Posts Tagged ‘McCain’

This morning, we were swept onto the campaign trail as Senators Obama and McCain shared their plans for US policy in each of CGI’s four focus areas: education, poverty alleviation, climate change, and global health. Each addressed the current financial crisis, and the international cooperation that we need going forward to overcome it. Both also discussed the imperative of addressing malaria, diversifying our energy use, and improving education. Senator Obama emphasized the role we each have to play – “the scale of our challenges may be great; the pace of change may be swift, but we know that it need not be feared. The landscape of the 21st century is still ours to shape.”

Each candidate touched on the rise of food prices globally. Over the past 24 months, grain prices have doubled, prices of fertilizers and fuels have tripled, and 30 countries across the world have seen food riots. Today in areas as distinct as Haiti, Bangladesh, and Ethiopia, millions of people face starvation. Devastation wrought by drought, misguided corn ethanol subsidies, and protectionist agricultural policies have skyrocketed world grain prices, spiraling many of the worlds poor further into poverty.

In light of this relationship between food security and poverty, the Poverty Alleviation Track started the day with a panel on this topic. Former Secretary of State Madeleine Albright argued that we must frame the food crisis as an issue of national security if we are to overcome our ‘crisis fatigue’ and drive our leaders to take action. There is the danger of a ‘billiard ball effect’, of domestic policies that worsen the situation in neighboring countries, leading to heightened tensions and the risk of conflict. Amos Namanga Ngongi of Alliance for a Green Revolution in Africa (AGRA) explained the need to focus on small-holder farmers, for they constitute the vast majority of farmers in Africa. He emphasized taking a comprehensive approach to smallholder agricultural development, improving seeds, soil, production, and transportation to market. Eleni Gabre-Madhin, CEO of the Ethiopia Commodity Exchange, believes commodity exchanges bring necessary order, integrity, efficiency and transparency to all market actors – and thereby reduce risk. She has set up electronic price boards throughout Ethiopia to instantaneously provide crucial price information to farmers, consumers and traders. Ken Lee, co-founder of Lotus Foods, described the labor intensity required to educate US consumers about the value of traditional agriculture sourced from developing countries, pointing out that customers are willing to pay a premium for these products. At table discussions, CGI members identified the importance of increasing small farmers’ access to finance, leveraging information technology to strengthen the entire value chain, and instituting legal protection for land ownership.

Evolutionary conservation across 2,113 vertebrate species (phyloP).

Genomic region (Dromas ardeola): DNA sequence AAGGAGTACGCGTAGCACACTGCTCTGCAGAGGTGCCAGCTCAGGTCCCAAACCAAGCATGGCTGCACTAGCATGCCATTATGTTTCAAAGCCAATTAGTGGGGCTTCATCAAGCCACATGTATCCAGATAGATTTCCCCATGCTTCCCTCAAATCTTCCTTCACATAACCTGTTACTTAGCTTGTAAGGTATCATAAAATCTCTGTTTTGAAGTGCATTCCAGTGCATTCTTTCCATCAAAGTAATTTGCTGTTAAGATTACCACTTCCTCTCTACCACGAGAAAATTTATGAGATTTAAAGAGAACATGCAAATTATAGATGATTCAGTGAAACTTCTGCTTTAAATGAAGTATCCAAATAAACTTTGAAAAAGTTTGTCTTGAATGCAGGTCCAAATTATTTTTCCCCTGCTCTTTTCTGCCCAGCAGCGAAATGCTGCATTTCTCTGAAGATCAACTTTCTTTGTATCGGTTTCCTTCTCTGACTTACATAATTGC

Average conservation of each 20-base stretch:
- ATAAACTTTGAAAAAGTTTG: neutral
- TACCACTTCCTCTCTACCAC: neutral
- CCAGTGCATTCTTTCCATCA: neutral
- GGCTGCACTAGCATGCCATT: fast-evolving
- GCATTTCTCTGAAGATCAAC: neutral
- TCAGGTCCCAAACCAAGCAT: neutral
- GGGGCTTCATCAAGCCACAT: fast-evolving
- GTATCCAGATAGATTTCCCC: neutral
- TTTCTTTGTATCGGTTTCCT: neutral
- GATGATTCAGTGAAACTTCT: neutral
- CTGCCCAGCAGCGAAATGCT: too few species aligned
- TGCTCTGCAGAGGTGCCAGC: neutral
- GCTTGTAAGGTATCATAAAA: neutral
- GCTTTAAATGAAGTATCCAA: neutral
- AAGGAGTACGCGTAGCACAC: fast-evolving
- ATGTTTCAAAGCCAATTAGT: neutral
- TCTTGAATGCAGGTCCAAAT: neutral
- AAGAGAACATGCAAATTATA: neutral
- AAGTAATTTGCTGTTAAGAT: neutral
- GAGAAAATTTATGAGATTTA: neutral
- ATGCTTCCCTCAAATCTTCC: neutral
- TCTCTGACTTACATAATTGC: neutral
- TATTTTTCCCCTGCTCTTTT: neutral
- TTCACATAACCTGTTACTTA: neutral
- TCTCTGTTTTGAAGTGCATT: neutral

Nick Kristof of the New York Times built on these early themes with our post-conflict panel, where speakers emphasized the risk of falling back in to conflict, and the need for post-conflict leaders to provide immediate results in improving livelihoods and opportunities, giving former combatants a stake in the new order. One in two countries that has emerged from conflict will return to violent conflict within five years, and thus immediate and sustained action is crucial. Peter Buffett of the NoVo Foundation, Donald Kaberuka of the African Development Bank, and Mayu Brizuela of HSBC El Salvador, all underscored that women must be central at all stages — from ending conflict, to restoring trust and to securing longer term stability and development. Peter warned against ‘philanthropic colonialism’, or assuming that we know best – instead we must see, experience, and listen to the people we are trying to help, because they know best.